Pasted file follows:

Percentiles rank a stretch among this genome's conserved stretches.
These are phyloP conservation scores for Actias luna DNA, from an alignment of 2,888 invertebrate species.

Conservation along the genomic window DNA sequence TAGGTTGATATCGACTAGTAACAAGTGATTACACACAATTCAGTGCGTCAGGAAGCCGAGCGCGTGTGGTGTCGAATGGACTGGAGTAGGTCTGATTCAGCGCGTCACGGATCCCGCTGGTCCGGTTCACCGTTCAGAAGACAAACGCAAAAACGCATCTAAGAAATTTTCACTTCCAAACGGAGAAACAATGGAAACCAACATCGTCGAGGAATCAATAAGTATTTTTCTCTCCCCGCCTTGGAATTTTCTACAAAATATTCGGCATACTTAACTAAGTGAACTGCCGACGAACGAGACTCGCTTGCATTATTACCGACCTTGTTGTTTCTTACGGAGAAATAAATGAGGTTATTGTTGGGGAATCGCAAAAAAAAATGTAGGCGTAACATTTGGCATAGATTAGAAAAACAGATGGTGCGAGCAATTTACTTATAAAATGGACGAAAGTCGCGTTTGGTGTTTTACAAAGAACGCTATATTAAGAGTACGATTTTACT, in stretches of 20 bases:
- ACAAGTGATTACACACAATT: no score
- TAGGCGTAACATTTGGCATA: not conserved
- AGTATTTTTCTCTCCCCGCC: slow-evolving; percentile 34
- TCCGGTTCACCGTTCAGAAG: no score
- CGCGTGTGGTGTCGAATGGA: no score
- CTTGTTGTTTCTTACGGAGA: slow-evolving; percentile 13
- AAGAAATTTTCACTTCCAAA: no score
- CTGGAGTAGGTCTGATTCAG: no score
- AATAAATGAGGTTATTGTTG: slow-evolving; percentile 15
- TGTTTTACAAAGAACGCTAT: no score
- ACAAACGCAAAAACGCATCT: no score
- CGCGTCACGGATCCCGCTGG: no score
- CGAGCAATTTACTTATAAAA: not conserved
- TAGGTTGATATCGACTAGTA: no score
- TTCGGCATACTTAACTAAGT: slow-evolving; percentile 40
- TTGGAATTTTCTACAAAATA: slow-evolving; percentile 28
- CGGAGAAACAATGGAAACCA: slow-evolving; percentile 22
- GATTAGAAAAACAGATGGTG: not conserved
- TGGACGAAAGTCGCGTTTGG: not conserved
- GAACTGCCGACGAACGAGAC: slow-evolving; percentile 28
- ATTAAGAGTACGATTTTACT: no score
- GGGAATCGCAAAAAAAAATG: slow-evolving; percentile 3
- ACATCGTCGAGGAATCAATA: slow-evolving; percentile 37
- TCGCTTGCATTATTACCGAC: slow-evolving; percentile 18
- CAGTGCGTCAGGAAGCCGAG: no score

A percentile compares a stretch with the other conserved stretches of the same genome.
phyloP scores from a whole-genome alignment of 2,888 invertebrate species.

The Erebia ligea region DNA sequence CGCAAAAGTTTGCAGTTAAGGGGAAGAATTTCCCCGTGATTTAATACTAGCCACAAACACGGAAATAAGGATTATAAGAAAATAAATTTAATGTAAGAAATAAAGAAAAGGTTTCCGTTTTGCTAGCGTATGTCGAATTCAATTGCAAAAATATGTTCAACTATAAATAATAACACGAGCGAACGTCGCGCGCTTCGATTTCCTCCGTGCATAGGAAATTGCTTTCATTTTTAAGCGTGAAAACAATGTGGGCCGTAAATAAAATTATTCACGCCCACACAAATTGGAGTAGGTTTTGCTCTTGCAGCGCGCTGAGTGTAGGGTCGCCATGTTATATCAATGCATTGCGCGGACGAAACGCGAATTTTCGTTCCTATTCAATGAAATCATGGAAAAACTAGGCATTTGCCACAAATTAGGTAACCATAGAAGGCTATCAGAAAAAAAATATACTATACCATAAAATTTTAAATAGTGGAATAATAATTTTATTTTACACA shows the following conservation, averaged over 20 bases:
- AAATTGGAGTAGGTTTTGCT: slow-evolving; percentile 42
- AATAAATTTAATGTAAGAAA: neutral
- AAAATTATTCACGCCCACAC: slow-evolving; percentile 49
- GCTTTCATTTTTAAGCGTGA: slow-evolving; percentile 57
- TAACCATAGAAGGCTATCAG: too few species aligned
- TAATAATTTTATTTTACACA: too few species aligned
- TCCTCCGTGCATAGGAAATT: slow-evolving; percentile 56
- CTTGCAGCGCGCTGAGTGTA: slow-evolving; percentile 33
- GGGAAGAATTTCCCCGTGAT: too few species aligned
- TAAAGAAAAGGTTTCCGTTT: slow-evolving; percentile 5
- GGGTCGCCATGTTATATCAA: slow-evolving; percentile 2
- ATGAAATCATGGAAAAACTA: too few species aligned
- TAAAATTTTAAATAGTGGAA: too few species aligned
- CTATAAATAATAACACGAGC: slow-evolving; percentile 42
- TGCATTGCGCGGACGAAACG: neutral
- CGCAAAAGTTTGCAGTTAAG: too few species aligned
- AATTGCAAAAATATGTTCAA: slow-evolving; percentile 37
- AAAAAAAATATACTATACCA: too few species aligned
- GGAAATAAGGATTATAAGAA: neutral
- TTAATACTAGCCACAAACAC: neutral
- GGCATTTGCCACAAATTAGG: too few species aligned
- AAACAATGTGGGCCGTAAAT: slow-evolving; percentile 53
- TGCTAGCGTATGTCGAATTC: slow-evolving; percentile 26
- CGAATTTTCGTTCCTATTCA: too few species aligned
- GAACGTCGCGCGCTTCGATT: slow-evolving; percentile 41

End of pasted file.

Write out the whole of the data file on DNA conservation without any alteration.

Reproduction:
Percentiles rank a stretch among this genome's conserved stretches.
These are phyloP conservation scores for Actias luna DNA, from an alignment of 2,888 invertebrate species.

Conservation along the genomic window DNA sequence TAGGTTGATATCGACTAGTAACAAGTGATTACACACAATTCAGTGCGTCAGGAAGCCGAGCGCGTGTGGTGTCGAATGGACTGGAGTAGGTCTGATTCAGCGCGTCACGGATCCCGCTGGTCCGGTTCACCGTTCAGAAGACAAACGCAAAAACGCATCTAAGAAATTTTCACTTCCAAACGGAGAAACAATGGAAACCAACATCGTCGAGGAATCAATAAGTATTTTTCTCTCCCCGCCTTGGAATTTTCTACAAAATATTCGGCATACTTAACTAAGTGAACTGCCGACGAACGAGACTCGCTTGCATTATTACCGACCTTGTTGTTTCTTACGGAGAAATAAATGAGGTTATTGTTGGGGAATCGCAAAAAAAAATGTAGGCGTAACATTTGGCATAGATTAGAAAAACAGATGGTGCGAGCAATTTACTTATAAAATGGACGAAAGTCGCGTTTGGTGTTTTACAAAGAACGCTATATTAAGAGTACGATTTTACT, in stretches of 20 bases:
- ACAAGTGATTACACACAATT: no score
- TAGGCGTAACATTTGGCATA: not conserved
- AGTATTTTTCTCTCCCCGCC: slow-evolving; percentile 34
- TCCGGTTCACCGTTCAGAAG: no score
- CGCGTGTGGTGTCGAATGGA: no score
- CTTGTTGTTTCTTACGGAGA: slow-evolving; percentile 13
- AAGAAATTTTCACTTCCAAA: no score
- CTGGAGTAGGTCTGATTCAG: no score
- AATAAATGAGGTTATTGTTG: slow-evolving; percentile 15
- TGTTTTACAAAGAACGCTAT: no score
- ACAAACGCAAAAACGCATCT: no score
- CGCGTCACGGATCCCGCTGG: no score
- CGAGCAATTTACTTATAAAA: not conserved
- TAGGTTGATATCGACTAGTA: no score
- TTCGGCATACTTAACTAAGT: slow-evolving; percentile 40
- TTGGAATTTTCTACAAAATA: slow-evolving; percentile 28
- CGGAGAAACAATGGAAACCA: slow-evolving; percentile 22
- GATTAGAAAAACAGATGGTG: not conserved
- TGGACGAAAGTCGCGTTTGG: not conserved
- GAACTGCCGACGAACGAGAC: slow-evolving; percentile 28
- ATTAAGAGTACGATTTTACT: no score
- GGGAATCGCAAAAAAAAATG: slow-evolving; percentile 3
- ACATCGTCGAGGAATCAATA: slow-evolving; percentile 37
- TCGCTTGCATTATTACCGAC: slow-evolving; percentile 18
- CAGTGCGTCAGGAAGCCGAG: no score

A percentile compares a stretch with the other conserved stretches of the same genome.
phyloP scores from a whole-genome alignment of 2,888 invertebrate species.

The Erebia ligea region DNA sequence CGCAAAAGTTTGCAGTTAAGGGGAAGAATTTCCCCGTGATTTAATACTAGCCACAAACACGGAAATAAGGATTATAAGAAAATAAATTTAATGTAAGAAATAAAGAAAAGGTTTCCGTTTTGCTAGCGTATGTCGAATTCAATTGCAAAAATATGTTCAACTATAAATAATAACACGAGCGAACGTCGCGCGCTTCGATTTCCTCCGTGCATAGGAAATTGCTTTCATTTTTAAGCGTGAAAACAATGTGGGCCGTAAATAAAATTATTCACGCCCACACAAATTGGAGTAGGTTTTGCTCTTGCAGCGCGCTGAGTGTAGGGTCGCCATGTTATATCAATGCATTGCGCGGACGAAACGCGAATTTTCGTTCCTATTCAATGAAATCATGGAAAAACTAGGCATTTGCCACAAATTAGGTAACCATAGAAGGCTATCAGAAAAAAAATATACTATACCATAAAATTTTAAATAGTGGAATAATAATTTTATTTTACACA shows the following conservation, averaged over 20 bases:
- AAATTGGAGTAGGTTTTGCT: slow-evolving; percentile 42
- AATAAATTTAATGTAAGAAA: neutral
- AAAATTATTCACGCCCACAC: slow-evolving; percentile 49
- GCTTTCATTTTTAAGCGTGA: slow-evolving; percentile 57
- TAACCATAGAAGGCTATCAG: too few species aligned
- TAATAATTTTATTTTACACA: too few species aligned
- TCCTCCGTGCATAGGAAATT: slow-evolving; percentile 56
- CTTGCAGCGCGCTGAGTGTA: slow-evolving; percentile 33
- GGGAAGAATTTCCCCGTGAT: too few species aligned
- TAAAGAAAAGGTTTCCGTTT: slow-evolving; percentile 5
- GGGTCGCCATGTTATATCAA: slow-evolving; percentile 2
- ATGAAATCATGGAAAAACTA: too few species aligned
- TAAAATTTTAAATAGTGGAA: too few species aligned
- CTATAAATAATAACACGAGC: slow-evolving; percentile 42
- TGCATTGCGCGGACGAAACG: neutral
- CGCAAAAGTTTGCAGTTAAG: too few species aligned
- AATTGCAAAAATATGTTCAA: slow-evolving; percentile 37
- AAAAAAAATATACTATACCA: too few species aligned
- GGAAATAAGGATTATAAGAA: neutral
- TTAATACTAGCCACAAACAC: neutral
- GGCATTTGCCACAAATTAGG: too few species aligned
- AAACAATGTGGGCCGTAAAT: slow-evolving; percentile 53
- TGCTAGCGTATGTCGAATTC: slow-evolving; percentile 26
- CGAATTTTCGTTCCTATTCA: too few species aligned
- GAACGTCGCGCGCTTCGATT: slow-evolving; percentile 41